Santos pleads not guilty to new fraud charges

NEW YORK — A solemn Rep. George Santos pleaded not guilty Friday on Long Island to various new federal fraud charges as his colleagues in Washington are eager to oust him.

Judge Joanna Seybert set his trial date for Sept. 9 though prosecutors had sought a May or June start.

Santos, wearing a dark suit, barely spoke in court and left without speaking to reporters. He was welcomed by about two dozen protestors; he waved to them and blew them a kiss.

The September trial date comes after the June primaries for his seat, and Santos has said he intends to run for re-election.

The Republican, who represents Nassau County and Queens, also faces an expulsion vote, potentially next week, after a resolution was filed by his fellow freshman Republicans from New York.

The measure faces an uphill climb as Republicans seek to hang on their slim majority. GOP Rep. Anthony D’Esposito cited Santos’ misrepresentations of his personal connections to the Holocaust, 9/11 terror attacks and Pulse nightclub shooting as reasons he should go, along with the criminal charges.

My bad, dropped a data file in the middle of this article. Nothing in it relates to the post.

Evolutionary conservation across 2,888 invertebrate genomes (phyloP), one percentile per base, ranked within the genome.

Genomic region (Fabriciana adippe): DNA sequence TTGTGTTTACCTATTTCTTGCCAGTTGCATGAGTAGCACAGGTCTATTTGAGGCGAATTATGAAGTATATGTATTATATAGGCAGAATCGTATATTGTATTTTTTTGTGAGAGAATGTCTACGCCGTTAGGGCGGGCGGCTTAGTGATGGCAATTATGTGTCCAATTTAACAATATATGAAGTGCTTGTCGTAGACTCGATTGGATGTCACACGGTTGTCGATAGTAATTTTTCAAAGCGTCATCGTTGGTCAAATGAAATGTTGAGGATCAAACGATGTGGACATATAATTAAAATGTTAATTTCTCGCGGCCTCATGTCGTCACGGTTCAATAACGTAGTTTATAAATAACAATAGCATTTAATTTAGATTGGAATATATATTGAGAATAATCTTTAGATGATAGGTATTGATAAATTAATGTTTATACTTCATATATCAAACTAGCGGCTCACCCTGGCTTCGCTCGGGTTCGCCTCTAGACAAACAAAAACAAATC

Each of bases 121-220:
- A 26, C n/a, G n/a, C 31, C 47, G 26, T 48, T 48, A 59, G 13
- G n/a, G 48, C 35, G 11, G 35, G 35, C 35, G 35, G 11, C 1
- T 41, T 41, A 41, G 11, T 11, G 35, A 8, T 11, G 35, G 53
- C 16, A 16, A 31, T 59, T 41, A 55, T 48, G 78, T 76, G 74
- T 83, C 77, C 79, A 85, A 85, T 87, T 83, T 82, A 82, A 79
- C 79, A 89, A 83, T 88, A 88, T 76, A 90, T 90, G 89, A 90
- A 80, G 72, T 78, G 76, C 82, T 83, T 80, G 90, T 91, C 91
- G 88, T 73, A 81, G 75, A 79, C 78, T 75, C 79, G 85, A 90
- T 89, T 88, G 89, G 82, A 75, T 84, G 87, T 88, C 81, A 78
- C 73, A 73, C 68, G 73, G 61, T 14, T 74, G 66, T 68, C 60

The new superseding indictment that Eastern District prosecutors brought against Santos brought the total counts against him to 23.

The 10 additional charges were one count of conspiracy to commit offenses against the United States, two counts of wire fraud, two counts of making materially false statements to the Federal Election Commission, two counts of falsifying records submitted to obstruct the FEC, two counts of aggravated identity theft and one count of access device fraud.

Santos was initially charged in May with 13 counts that included wire fraud, money laundering and theft of public funds. He pleaded not guilty and was released on $500,000 bond.

Prosecutors have also been targeting Santos’ aides, indicting his former campaign associate and eliciting a guilty plea from his former campaign treasurer.

Santos has maintained his innocence and said he would not accept a plea deal, but Nassau County Democratic and Republican Party leaders as well as about 30 candidates have been laying the groundwork to replace him in the 3rd District, bracing for the possibility of a special election.

In court Friday, Santos’ attorney Joe Murray, who formerly ran for Queens district attorney, disclosed potential conflicts of interests relating to people mentioned in the indictment. He will stay on to represent Santos, but said he would bring on more lawyers as they go through discovery and prepare for trial.

Santos’ next court conference date is Dec. 12.

Rep. George Santos appeared in federal court on Long Island to face the latest charges against him.  

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